Sipho PityanaThere’s more to state capture than meets the eye

The leadership crisis and the ravaging uncertainty that South Africa is going through now affect all of us.

I say this because the ethical failures committed by Zuma are not confined to the president’s office. They are cascading down, like a disease, into every aspect of South African life. They are killing our country, and killing us with it. Every extra day Zuma remains in power, this erosion continues and our crisis deepens.

Zuma’s strategy is simple: keep the ANC firmly captured by stealing the leadership elections at the party’s elective conference in December, and install his protégé. His successor as president of the ANC – and, subsequently, the country – would make sure that he not only stays out of jail, but also that the state capture project continues unabated.

Do not believe the promises that Zuma will be removed after the ANC conference and that we’ll have a new president of the country early next year. These are false promises by people in the ANC leadership who have long lost power to the forces of capture. We know they have no say on key policy issues or leadership appointments to key positions in government and are unable to reign in an errant leader – so why should we expect them to have a say on who leads the country?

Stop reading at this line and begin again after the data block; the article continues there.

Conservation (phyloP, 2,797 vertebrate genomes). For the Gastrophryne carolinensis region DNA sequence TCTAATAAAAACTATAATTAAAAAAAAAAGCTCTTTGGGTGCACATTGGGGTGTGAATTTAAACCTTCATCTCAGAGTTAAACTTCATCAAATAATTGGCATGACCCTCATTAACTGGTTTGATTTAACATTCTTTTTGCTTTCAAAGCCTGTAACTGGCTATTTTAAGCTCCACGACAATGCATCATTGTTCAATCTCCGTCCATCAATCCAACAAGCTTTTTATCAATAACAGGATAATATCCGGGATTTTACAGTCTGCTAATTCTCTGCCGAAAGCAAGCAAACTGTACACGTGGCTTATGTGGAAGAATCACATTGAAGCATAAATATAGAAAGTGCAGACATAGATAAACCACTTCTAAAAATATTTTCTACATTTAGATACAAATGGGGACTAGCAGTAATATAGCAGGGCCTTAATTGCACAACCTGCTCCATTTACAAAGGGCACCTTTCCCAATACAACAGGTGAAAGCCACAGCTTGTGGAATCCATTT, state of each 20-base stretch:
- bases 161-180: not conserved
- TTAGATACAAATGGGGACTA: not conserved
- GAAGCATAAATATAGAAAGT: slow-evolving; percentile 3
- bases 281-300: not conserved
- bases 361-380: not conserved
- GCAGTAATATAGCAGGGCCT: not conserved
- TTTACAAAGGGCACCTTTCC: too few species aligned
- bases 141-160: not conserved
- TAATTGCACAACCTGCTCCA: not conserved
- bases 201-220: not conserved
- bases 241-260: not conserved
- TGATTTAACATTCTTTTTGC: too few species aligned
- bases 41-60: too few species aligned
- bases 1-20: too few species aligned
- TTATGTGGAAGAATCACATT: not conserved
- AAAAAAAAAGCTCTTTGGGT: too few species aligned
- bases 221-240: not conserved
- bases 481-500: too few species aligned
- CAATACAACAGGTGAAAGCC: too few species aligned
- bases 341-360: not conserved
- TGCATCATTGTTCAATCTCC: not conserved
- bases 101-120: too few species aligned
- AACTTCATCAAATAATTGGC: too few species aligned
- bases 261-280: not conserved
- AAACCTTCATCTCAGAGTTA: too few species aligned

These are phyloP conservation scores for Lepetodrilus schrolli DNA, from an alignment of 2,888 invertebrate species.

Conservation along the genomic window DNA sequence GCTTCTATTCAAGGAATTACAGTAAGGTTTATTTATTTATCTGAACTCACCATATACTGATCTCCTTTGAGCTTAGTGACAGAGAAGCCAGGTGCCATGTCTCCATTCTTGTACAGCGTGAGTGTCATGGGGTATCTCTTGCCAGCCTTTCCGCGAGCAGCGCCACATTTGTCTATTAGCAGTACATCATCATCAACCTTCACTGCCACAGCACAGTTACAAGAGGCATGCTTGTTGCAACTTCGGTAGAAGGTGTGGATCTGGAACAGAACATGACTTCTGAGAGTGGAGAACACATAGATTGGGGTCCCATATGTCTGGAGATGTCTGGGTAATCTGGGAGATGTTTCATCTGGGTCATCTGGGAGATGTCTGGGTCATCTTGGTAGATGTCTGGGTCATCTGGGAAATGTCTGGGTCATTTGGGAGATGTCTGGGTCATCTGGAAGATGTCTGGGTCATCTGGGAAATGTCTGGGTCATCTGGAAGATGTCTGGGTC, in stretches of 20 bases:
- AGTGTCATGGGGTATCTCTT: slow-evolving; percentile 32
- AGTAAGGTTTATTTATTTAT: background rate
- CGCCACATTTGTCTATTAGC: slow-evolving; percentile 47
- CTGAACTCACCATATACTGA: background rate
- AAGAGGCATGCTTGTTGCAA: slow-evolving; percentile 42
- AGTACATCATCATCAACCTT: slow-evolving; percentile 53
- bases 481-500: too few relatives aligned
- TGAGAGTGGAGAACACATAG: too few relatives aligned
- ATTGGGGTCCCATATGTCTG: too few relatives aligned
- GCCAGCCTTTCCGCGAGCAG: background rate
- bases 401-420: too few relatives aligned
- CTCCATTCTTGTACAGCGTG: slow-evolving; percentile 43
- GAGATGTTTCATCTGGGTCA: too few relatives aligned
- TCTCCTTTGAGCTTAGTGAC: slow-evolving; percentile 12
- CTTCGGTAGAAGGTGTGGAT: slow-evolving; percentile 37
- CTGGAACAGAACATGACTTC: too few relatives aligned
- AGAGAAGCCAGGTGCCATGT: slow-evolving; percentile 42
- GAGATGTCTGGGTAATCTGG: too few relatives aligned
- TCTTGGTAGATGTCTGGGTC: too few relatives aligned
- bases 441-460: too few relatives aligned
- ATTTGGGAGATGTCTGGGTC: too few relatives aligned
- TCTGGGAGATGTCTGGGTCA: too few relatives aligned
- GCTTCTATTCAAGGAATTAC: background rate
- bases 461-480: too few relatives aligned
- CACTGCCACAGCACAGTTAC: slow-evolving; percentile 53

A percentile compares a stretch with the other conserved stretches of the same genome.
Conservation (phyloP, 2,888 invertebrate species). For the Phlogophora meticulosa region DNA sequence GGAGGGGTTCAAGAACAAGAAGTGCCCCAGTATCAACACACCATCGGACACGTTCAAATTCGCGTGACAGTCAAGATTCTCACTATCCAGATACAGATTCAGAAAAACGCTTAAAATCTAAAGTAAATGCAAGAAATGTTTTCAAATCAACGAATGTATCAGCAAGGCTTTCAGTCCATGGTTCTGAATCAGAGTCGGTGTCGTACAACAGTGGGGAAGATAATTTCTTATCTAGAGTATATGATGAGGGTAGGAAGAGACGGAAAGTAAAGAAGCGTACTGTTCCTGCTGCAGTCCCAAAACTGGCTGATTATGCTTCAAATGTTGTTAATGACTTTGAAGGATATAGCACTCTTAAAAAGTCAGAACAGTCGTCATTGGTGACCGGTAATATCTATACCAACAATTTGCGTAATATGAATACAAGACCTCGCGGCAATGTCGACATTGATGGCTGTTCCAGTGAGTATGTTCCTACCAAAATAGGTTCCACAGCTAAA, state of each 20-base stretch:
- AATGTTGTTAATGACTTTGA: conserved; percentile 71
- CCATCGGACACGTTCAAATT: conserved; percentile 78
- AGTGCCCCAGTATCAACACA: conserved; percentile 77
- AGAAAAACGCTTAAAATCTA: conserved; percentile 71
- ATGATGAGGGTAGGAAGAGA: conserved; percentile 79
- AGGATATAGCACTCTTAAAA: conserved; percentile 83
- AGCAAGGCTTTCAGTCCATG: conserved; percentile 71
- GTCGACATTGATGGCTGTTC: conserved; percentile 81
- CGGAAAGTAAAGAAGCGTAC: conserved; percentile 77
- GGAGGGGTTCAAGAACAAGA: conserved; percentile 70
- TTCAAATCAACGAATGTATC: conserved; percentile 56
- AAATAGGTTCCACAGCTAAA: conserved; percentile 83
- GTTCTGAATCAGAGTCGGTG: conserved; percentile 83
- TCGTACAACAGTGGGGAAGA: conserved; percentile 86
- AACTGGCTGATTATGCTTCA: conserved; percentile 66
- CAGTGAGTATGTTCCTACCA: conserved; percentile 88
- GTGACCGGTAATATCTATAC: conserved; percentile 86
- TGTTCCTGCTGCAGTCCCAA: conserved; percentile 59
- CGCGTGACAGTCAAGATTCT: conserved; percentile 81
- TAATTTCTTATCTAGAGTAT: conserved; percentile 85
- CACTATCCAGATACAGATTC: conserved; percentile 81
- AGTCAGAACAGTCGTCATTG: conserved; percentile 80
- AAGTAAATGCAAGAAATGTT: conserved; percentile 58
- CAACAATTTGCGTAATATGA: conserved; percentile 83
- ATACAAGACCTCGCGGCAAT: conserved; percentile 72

With his protégé in place, Zuma’s next project would be to steal the 2019 general election – and plans are afoot to achieve that. With these two projects achieved, the fate of our country will be sealed: our sovereignty will be lost and our democracy gone. I’ll say more about this later.

I believe it is true that the fish rots from the head. The problem we face, as South Africans, is that the rot is so advanced that it’s already approaching the tail. And unless we act soon, this beautiful creature that we call South Africa will soon be a rotten pile of bones.

We all have a duty to play our part to end this scourge of corruption. And when we see wrongdoing, rather than turn the other way, we need to call it out. Blow the whistle.

We need to be active citizens, and fully involved in ethical behavior wherever we find ourselves. But to be active citizens, we need to be informed citizens. And being an informed citizen, as former Finance Minister Pravin Gordhan has told us, means being able to join the dots and understand what is going on around us.

Let’s join a few dots…

Upfront, I must say it would be naïve to think that what is going on in South Africa today is merely “domestic politics”, or the result of a succession battle within the ANC. Nor is it simply a case of the Gupta family sitting in Saxonwold and dishing out Cabinet positions, or trying to get rich quick.

The state capture project, with Zuma at its epicenter, is effectively an international crime syndicate. It is a global mafia operation involving business and sometimes state interests in China, Russia, Asia, the Middle East and several African countries.